Though he expects to be incurably bored in this new setting, Zach quickly finds two consoling diversions. The first is friendship with his awkward but irrepressible classmate, Champ (Ryan Lee). The other is love at first sight with Hannah.
Stine, needless to say, does his petulant best to squelch the young pair’s puppy-style romance. But his aggressive behaviour backfires when Zach jumps to the conclusion that her weird dad is somehow a danger to Hannah, and decides to do a little trespassing to investigate.
In the course of his peaceful home invasion, during which he gets reluctant backup from Champ, Zach inadvertently releases one of Stine’s ghouls. Soon they’re all breaking free and wreaking havoc — with Slappy (voiced by Black), the creepy ventriloquist’s dummy who serves as both Stine’s alter ego and his nemesis, leading their campaign of gore-free destruction.
The remainder of the running time is devoted to the struggles of Stine and his trio of youthful companions to unite their efforts and recapture their malevolent adversaries. Watching them do so will make pleasant viewing for most family members.
Still, director Rob Letterman’s cheerful bit of gothic fluff isn’t for everyone. Small fry may be overly unsettled by the marauding array of creatures — which includes a mummy, a werewolf and others of that ilk.
The Catholic News Service classification is A-II — adults and adolescents. The Motion Picture Association of America rating is PG — parental guidance suggested. Some material may not be suitable for children.
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Mulderig is on the staff of Catholic News Service.
NEW YORK (CNS) — Trenchant, didactic and unflinching, 99 Homes (Broad Green) also is an example of profoundly moral filmmaking.
Director Ramin Bahrani, who co-scripted with Amir Naderi, portrays the Faustian bargain struck between two bit players on the Orlando, Florida, real estate scene as each tries to weather the maelstrom of forces unleashed by the financial crisis that began in 2008.
Bahrani’s scenes of families being forced from their homes — staged with real police officers and residents of New Orleans (where the film was shot) — have a painful documentary reality. He manages to make knocks on the front door sound as terrifying as hostile gunfire.
The story opens with unemployed construction worker Dennis Nash (Andrew Garfield), his mother, Lynn (Laura Dern), and young son, Connor (Noah Lomax), being evicted by pitiless broker Rick Carver (Michael Shannon).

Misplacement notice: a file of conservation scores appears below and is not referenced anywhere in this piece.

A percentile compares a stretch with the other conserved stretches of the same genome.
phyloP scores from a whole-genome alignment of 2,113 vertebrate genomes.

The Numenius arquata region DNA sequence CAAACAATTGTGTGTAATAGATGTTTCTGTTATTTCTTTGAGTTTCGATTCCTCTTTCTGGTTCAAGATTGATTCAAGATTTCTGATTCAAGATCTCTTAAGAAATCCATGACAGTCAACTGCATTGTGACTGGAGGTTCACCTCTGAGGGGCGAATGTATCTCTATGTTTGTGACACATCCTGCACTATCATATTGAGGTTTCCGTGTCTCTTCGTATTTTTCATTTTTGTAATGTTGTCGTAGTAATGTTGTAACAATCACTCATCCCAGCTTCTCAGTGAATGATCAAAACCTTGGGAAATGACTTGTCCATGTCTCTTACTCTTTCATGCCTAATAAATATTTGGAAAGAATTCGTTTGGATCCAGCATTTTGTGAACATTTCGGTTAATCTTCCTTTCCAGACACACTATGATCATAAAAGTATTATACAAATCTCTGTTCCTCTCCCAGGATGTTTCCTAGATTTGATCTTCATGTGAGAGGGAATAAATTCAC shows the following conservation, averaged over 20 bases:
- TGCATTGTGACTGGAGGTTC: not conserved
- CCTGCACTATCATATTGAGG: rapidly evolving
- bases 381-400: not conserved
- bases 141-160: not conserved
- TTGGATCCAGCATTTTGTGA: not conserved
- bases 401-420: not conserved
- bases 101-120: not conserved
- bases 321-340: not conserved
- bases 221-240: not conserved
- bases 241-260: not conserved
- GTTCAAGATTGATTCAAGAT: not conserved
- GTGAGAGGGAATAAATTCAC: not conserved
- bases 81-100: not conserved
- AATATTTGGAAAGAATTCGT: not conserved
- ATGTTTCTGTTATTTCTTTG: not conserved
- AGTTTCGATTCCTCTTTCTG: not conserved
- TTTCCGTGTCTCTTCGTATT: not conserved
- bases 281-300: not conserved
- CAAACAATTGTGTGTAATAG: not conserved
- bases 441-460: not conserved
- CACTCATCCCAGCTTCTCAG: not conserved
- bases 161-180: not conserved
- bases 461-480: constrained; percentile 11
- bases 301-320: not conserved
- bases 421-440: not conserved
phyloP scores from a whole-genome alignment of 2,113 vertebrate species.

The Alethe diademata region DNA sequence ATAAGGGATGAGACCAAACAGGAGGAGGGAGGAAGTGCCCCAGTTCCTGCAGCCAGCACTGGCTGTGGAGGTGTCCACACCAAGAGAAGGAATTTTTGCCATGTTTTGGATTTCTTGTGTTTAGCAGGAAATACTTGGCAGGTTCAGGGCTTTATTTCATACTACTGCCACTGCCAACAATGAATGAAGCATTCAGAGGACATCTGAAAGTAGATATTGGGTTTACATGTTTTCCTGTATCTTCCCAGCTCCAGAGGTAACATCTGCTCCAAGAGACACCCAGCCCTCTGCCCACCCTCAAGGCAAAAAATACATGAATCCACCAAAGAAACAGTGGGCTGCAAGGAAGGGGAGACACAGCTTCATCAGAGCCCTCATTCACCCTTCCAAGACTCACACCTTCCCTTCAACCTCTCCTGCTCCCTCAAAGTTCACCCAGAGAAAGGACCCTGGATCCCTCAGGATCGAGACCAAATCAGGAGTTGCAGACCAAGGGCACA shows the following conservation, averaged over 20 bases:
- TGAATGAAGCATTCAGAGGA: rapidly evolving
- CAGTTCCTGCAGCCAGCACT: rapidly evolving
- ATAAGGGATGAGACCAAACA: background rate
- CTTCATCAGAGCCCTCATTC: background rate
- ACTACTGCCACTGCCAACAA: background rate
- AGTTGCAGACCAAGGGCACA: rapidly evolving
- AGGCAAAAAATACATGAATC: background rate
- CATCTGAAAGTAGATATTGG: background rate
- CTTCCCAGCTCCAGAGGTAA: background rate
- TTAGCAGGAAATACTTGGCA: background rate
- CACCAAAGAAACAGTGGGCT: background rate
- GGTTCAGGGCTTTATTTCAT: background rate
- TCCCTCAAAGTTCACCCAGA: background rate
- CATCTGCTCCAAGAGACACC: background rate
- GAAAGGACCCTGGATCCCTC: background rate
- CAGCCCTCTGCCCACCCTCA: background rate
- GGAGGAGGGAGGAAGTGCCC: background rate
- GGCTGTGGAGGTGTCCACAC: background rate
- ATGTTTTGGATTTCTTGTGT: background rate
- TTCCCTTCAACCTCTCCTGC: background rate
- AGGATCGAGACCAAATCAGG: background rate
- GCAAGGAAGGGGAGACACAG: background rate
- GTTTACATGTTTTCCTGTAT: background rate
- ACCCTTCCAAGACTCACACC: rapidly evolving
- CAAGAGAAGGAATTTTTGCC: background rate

It’s a humiliating ritual in which the residents, unable to make mortgage payments, are given just a couple of minutes to gather their most essential possessions — after which all their furniture is deposited on the curb.
Many have lawyers, and have gone to court to prevent precisely this outcome. But the legal system is overburdened, the judges lack compassion and the system as a whole is rigged by corrupt political machinations.
To make this explicit, Carver gloats about receiving money from Fannie Mae — as the Federal National Mortgage Association is informally known — to resell foreclosed properties. Sometimes forged documents also are involved.
After moving Lynn and Connor into a motel, Nash is forced to do some quick thinking. So when a confrontation over stolen tools leads to an offer to work for Carver, Nash grabs at it — even if his first task turns out to be shoveling backed-up sewage out of a foreclosed house.
Carver, we learn, needs a new assistant for his soul-corroding work because his last one committed suicide. Nash is soon directing the eviction crew because it turns out that Carver — who is not as one-dimensional as we were initially led to believe — loathes these confrontations, which often require him to carry a handgun.
Still, there’s no doubt of the infernal presence Carver echoes when he growls at Nash, “When you work for me — you’re mine.”
After that, however, Bahrani frequently gives Carver pithy speeches to illustrate that Carver knows that what he’s doing, although legal, is less than ethical.
“You go to church?” he asks Nash. “Only one in a hundred are going to get on the ark, and the other poor souls are going to drown. I’m not going to drown.”
Sometimes his words, meant to sound severe, are merely trite. “America doesn’t bail out the losers,” he lectures Nash. “America was built by bailing out winners, by rigging a nation of the winners, for the winners, by the winners.”
Later, Carver states the obvious: “Who in their right mind wouldn’t rather put people in a home then drag them out of it?”
Nash, who wants to make enough money to get his own dwelling back, works without compunction. In his greed, he even chisels his crew out of their wages. The truth of his downward spiral slowly dawns on Nash as the stakes increase with a multimillion-dollar deal for a bulk buy of distressed properties.
Lynn serves as his moral compass. She’s wary of returning to the house they were evicted from, and reacts in horror when she realizes the means Nash used to purchase a luxurious new replacement for it.
By making both Carver and Nash profoundly human — with all the flaws that condition entails — Bahrani forces his audience to realize the degrading agony that has resulted from the real estate meltdown.
The film contains a scene of suicide and frequent rough and crude language. The Catholic News Service classification is A-III — adults. The Motion Picture Association of America rating is R — restricted. Under 17 requires accompanying parent or adult guardian.
Jensen is a guest reviewer for Catholic News Service.
Copyright (c) 2015 Catholic News Service/U.S. Conference of Catholic Bishops